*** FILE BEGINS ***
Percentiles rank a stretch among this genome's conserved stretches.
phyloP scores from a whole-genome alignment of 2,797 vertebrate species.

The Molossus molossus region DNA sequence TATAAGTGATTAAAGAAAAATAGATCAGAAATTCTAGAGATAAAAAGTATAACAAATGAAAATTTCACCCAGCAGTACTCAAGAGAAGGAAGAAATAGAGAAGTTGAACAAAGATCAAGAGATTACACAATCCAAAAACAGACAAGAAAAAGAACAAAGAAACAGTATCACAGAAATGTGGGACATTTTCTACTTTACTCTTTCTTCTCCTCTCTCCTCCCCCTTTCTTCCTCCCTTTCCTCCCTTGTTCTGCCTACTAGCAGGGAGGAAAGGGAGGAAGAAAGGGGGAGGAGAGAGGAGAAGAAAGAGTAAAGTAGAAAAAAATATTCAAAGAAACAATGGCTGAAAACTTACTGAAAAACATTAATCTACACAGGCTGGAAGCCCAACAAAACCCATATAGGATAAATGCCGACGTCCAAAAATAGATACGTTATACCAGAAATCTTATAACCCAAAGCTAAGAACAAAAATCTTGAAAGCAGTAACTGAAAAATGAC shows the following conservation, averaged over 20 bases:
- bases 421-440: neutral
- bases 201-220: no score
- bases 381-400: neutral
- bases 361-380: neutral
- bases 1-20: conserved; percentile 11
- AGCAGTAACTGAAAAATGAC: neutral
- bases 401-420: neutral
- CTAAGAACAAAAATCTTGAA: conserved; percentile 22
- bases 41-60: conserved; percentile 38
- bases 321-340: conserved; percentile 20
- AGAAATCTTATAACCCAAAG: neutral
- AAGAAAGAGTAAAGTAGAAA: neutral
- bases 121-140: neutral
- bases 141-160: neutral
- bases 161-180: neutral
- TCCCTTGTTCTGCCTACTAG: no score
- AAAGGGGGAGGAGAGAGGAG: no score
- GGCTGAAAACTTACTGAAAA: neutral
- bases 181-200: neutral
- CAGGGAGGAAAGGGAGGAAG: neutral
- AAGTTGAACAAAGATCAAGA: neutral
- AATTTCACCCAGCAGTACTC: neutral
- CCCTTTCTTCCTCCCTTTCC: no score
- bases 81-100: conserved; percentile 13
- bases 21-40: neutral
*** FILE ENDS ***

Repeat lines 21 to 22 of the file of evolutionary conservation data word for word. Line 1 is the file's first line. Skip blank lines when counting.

- GGCTGAAAACTTACTGAAAA: neutral
- bases 181-200: neutral